Friday, January 11, 2008

Vandermonde: Vandermonde Equation

Alexandre-Theophile Vandermonde independently discovered what is today called the Lagrange Resolvent. Some mathematical historians have politely called it the Lagrange (Vandermonde) Resolvent. Even so, there is little doubt that Vandermonde discovered the idea independently of Joseph-Louis Lagrange and only Vandermonde applied the idea to solve the eleventh root of unity. The Lagrange Resolvent is the equation:


ρ1, ..., ρn are n of the n-th roots of unity.

Below I present the reasoning that led Vandermonde to the above formula:

Vandermonde sought to find a function on n values that returned its answer those same n different values. In other words, a function of n values that returns the n values themselves as the answer.

If we are only talking about two values, then such an equation is pretty easy to find:

F(x1, x2) = (1/2)[(x1 + x2) + √(x1 - x2)2

To get two possible answers, we use the (x1 - x2)2. This has two possible answers ± (x1 - x2)

The two results then are:

(1/2)[(x1 + x2) + x1 - x2)] = (1/2)[2*x1] = x1


(1/2)[(x1 + x2) + -(x1 - x2)] = (1/2)[x1 + x2 -x1 + x2] = (1/2)[2*x2] = x2

Vandermonde was able to find an equation that worked for an equation of n values which I present below.

Lemma 1:

if l1]i = [ρl2]i where:

ρl is an n-th root of unity and 1 ≤ i ≤ n-1 and 1 ≤ l1,l2 ≤ n-1


l1 = l2


(1) Assume that l1 ≠ l2

(2) Then l1]i ≠ [ρl2]i [since each of the ρl are distinct]

(3) But this is not the case so we reject our assumption in step #1.


Lemma 2:

In the sum:

where ρ1, ..., ρn are n of the n-th roots of unity.

It follows that each product above is an n-th root of unity and further, each product represents a distinct n-th root of unity ≠ 1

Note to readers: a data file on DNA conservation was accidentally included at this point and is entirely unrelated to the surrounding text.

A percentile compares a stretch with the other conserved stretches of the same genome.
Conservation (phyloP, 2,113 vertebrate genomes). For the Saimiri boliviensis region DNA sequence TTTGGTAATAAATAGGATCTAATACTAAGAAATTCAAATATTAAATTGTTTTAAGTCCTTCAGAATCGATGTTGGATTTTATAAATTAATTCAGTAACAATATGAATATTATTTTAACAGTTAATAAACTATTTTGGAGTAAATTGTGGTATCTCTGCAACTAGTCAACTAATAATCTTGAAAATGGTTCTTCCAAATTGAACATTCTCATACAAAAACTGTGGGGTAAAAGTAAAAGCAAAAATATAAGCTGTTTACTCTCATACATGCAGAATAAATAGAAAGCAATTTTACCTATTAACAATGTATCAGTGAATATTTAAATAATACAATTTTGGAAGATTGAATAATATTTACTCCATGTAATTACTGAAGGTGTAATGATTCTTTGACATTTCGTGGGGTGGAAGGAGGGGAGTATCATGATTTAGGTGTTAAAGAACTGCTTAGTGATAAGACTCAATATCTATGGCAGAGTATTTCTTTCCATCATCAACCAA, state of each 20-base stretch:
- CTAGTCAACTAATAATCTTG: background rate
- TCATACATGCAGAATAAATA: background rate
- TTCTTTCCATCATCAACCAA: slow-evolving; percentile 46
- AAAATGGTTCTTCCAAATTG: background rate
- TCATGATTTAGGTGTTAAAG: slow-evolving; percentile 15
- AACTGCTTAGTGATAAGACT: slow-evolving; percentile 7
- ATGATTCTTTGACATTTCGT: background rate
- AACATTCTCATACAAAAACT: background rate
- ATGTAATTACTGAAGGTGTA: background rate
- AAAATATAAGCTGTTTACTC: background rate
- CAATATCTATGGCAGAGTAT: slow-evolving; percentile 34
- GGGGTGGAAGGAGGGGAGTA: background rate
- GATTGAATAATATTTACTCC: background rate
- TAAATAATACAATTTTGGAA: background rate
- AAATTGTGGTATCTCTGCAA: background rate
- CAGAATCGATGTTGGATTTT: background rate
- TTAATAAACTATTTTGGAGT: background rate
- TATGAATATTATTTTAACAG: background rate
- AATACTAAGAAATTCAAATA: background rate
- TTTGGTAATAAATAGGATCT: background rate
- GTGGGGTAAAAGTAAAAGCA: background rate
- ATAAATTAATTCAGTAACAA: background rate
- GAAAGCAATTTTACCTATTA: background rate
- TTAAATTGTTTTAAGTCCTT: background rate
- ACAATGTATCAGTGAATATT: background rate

(1) Now: [(ρj)i]n-1*(ρl)i is itself an n-th root of unity, since:

{[(ρj)i]n-1*(ρl)i}n = [(ρj)n]i(n-1)*[(ρl)n]i =

= (1)i(n-1)*(1)i = 1

(2) Assume that [(ρj)i]n-1*(ρl)i = 1

(3) Now j)n-1*(ρj) = 1 so that:

[(ρj)n-1*(ρj)]i = 1


[(ρj)n-1]i*(ρj)i = 1

(4) So,[(ρj)n-1]i*(ρj)i= [(ρj)i]n-1*(ρl)i

(5) Which gives us that:

j]i = [ρl]i which is impossible since l ≠ j. [See Lemma 1 above]

(6) So we have a contradictoin and reject our assumptoin at step #2.

(7) Assume that each product is not distinct so that there exists two products such that:

[(ρj)i]n-1*(ρl1)i = [(ρj)i]n-1*(ρl2)i

where l1 ≠ l2.

(8) Then it follows that:

l1)i = (ρl2)i .

(9) But this is impossible since l1 ≠ l2. [See Lemma 1 above]

(10) So, we have a contradiction and we reject our assumption in step #7.


Theorem 3: Vandermonde Equation




ρ1, ..., ρn are n of the n-th roots of unity.


this equation returns x1, ..., xn in its set of possible values


(1) First, we note that there are n possible roots for:

which are:

ρ1*Vi, ρ2*Vi, ..., ρn*Vi

This follows since: k*Vi)n = (ρk)n*(Vi)n = (1)*(Vi)n = (Vi)n

(2) Let's consider that we want to return xj as an answer.

(3) Consider ρk*Vi such that ρk = ([ρj]i)n-1

Note: We know that ([ρj]i)n-1 is a root of unity since:

[([ρj]i)n-1]n = [(ρj)n]i*[n-1] = (1)i*[n-1] = 1

(4) So, we have:

ρk*Vi = ([ρj]i)n-1*[Vi] =

(5) And:

(6) Now, combining step #5 with the main equation gets us:

(7) Using Lemma 2 above, we know that each of the n-1 n-th root of unity products is distinct and ≠ 1.

(8) From step #7, it follows that there is a mapping from each product to a distinct ρm

Thus, we have:

where ρm ≠ 1.

(9) Now, since each n-th root of unity is itself a power of a primitive n-root of unity (see Theorem 3, here), if we let ρ be any primitive n-th root of unity, then we have:

(10) Now, from a previous result (see Lemma 1, here), we know that:

1 + ρ + ρ2 + ... + ρn-1 = 0

(11) So, now we can greatly simplify the equation in step #6:



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